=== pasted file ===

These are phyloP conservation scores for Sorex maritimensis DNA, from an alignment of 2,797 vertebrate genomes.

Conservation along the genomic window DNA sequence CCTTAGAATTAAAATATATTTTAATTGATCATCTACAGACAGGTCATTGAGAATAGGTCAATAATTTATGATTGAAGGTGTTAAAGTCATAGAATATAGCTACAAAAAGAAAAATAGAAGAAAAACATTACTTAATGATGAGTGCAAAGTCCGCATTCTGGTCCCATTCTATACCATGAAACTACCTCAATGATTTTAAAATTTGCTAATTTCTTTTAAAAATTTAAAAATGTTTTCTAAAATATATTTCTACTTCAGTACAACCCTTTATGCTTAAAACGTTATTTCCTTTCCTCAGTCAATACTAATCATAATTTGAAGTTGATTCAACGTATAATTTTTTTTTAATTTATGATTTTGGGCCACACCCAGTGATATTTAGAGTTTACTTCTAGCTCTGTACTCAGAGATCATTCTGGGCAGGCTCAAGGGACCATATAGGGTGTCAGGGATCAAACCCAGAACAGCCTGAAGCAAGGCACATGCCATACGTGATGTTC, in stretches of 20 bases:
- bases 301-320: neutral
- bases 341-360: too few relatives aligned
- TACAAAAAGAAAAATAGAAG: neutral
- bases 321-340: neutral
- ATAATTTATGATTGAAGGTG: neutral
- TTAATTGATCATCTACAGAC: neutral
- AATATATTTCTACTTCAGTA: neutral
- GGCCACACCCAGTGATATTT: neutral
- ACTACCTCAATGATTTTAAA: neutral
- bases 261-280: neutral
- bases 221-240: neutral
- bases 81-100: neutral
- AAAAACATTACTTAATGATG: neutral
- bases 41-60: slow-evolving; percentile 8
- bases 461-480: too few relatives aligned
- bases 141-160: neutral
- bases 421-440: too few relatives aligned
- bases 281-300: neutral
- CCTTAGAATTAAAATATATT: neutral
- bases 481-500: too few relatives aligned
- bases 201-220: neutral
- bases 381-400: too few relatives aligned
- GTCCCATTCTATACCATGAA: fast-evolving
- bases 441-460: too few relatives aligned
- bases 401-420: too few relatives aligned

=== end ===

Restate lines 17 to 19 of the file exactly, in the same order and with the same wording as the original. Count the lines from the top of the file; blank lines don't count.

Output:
- bases 461-480: too few relatives aligned
- bases 141-160: neutral
- bases 421-440: too few relatives aligned